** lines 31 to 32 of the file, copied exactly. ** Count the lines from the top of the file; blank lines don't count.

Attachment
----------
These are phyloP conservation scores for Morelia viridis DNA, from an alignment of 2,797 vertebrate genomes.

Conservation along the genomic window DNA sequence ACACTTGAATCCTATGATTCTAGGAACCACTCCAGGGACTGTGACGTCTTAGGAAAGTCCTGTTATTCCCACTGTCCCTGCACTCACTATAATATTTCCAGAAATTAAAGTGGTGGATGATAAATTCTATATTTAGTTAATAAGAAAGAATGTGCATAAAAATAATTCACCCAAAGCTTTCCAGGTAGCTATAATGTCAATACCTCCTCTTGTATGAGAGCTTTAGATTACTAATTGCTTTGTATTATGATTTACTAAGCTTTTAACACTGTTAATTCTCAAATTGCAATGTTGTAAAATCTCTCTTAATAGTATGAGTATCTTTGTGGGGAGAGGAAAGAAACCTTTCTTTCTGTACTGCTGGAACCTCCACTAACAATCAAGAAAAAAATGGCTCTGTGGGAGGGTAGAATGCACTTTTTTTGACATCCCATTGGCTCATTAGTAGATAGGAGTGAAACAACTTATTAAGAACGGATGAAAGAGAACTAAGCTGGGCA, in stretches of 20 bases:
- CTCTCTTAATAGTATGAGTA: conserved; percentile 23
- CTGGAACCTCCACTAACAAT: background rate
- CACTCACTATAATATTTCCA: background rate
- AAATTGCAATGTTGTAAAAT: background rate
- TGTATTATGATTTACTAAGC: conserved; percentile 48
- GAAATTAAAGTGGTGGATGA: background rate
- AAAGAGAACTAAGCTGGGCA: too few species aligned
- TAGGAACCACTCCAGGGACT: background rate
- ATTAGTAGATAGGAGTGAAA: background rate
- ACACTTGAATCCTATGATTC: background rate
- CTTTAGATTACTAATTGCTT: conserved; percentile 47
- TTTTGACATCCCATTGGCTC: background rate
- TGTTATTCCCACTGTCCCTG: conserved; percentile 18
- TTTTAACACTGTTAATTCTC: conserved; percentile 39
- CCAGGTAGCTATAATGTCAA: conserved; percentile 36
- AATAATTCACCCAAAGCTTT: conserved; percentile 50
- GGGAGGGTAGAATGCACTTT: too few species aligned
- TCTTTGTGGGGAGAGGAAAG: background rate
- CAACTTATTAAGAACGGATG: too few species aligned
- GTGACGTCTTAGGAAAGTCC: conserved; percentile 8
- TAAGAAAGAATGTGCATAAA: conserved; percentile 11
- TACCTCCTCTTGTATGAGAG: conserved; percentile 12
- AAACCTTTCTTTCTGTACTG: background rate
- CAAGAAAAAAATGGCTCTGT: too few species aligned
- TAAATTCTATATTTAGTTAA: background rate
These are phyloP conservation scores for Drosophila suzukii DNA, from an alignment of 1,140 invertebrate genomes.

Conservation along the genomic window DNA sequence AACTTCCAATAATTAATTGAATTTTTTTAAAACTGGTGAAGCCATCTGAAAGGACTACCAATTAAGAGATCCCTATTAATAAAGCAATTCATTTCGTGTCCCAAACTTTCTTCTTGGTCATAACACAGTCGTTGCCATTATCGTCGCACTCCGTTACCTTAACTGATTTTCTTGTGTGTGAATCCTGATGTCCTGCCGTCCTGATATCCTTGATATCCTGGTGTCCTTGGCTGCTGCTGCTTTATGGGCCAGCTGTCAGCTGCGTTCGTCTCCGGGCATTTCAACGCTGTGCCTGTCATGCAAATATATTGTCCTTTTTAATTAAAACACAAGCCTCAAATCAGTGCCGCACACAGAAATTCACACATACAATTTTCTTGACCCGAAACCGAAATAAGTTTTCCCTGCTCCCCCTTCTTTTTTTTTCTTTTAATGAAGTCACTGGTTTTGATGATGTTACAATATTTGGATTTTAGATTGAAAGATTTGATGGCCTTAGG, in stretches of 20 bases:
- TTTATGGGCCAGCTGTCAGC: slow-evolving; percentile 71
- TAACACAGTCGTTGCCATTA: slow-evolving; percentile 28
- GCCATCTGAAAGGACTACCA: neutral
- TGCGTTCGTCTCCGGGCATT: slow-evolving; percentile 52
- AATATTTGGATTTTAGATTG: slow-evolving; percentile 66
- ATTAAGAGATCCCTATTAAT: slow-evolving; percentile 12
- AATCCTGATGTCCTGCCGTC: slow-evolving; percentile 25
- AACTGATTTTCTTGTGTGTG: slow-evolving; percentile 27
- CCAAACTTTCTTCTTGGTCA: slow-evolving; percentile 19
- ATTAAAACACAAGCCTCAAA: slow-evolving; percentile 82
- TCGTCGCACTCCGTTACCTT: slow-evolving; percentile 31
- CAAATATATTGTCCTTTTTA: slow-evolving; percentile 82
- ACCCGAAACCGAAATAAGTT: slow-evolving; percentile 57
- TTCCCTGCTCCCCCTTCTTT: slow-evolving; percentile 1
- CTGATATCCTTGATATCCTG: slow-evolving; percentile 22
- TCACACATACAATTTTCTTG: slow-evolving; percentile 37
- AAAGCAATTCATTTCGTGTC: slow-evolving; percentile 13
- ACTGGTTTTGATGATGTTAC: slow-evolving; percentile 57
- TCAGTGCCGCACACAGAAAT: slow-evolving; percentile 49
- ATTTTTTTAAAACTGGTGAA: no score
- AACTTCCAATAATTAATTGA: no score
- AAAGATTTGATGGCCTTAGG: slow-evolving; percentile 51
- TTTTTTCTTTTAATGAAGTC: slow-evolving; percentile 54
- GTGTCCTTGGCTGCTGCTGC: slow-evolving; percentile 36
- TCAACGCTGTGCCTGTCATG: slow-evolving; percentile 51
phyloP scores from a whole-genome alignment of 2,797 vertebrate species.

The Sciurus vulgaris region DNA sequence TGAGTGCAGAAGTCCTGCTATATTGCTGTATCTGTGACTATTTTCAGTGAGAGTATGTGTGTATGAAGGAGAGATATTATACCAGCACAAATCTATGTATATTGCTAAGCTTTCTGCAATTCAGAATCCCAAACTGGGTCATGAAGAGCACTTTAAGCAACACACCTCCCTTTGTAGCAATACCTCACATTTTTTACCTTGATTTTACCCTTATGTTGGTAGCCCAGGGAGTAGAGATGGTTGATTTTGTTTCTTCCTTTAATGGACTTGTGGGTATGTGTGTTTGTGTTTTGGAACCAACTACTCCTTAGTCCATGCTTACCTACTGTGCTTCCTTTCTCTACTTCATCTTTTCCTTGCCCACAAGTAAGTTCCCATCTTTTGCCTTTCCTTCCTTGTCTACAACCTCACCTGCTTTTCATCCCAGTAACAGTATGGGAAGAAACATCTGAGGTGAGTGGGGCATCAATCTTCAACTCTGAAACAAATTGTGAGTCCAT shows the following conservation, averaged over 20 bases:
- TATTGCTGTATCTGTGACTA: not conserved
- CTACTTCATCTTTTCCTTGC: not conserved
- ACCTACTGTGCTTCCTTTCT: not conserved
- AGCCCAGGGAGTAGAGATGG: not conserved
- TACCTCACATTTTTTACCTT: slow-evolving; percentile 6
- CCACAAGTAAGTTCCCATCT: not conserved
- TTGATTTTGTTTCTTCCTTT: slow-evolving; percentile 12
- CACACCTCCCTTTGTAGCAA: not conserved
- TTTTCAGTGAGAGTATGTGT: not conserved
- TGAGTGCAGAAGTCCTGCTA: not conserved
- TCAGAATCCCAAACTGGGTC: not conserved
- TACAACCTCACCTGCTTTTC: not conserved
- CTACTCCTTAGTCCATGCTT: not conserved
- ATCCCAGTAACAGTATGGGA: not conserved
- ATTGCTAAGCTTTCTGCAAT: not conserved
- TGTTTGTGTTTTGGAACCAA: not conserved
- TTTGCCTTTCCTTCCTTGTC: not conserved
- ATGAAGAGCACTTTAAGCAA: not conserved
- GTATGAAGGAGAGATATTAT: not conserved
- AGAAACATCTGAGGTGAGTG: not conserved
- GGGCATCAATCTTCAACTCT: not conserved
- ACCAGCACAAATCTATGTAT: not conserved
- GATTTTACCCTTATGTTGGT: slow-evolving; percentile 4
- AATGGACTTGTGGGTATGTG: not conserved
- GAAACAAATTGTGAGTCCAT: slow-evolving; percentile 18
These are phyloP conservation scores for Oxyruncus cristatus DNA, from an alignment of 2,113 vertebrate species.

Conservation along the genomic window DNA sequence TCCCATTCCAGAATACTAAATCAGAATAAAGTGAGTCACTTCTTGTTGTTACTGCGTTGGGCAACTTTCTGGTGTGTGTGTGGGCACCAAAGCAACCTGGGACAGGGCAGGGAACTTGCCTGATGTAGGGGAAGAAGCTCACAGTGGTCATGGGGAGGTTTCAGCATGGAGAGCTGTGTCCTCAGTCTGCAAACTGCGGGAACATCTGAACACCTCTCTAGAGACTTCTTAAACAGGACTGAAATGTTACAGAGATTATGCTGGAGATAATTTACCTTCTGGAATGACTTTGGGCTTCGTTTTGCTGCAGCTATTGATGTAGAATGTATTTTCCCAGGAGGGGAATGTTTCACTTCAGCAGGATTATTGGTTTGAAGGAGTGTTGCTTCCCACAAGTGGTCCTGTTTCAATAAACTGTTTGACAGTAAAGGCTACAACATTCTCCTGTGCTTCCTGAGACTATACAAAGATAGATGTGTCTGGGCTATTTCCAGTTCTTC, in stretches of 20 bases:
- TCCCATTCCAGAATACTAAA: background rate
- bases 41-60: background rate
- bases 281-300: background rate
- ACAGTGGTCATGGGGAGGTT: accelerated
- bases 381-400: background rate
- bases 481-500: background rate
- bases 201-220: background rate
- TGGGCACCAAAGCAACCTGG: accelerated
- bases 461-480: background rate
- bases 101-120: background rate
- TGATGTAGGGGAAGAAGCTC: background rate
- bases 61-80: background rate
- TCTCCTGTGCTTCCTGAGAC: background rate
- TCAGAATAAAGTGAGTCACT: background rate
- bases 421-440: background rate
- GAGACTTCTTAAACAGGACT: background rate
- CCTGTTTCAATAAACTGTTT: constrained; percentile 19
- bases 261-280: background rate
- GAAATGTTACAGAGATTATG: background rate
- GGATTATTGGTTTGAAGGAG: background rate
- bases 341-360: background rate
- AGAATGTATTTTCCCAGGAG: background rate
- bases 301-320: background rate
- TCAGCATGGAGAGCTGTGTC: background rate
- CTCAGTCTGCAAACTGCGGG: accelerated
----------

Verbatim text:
- TAACACAGTCGTTGCCATTA: slow-evolving; percentile 28
- GCCATCTGAAAGGACTACCA: neutral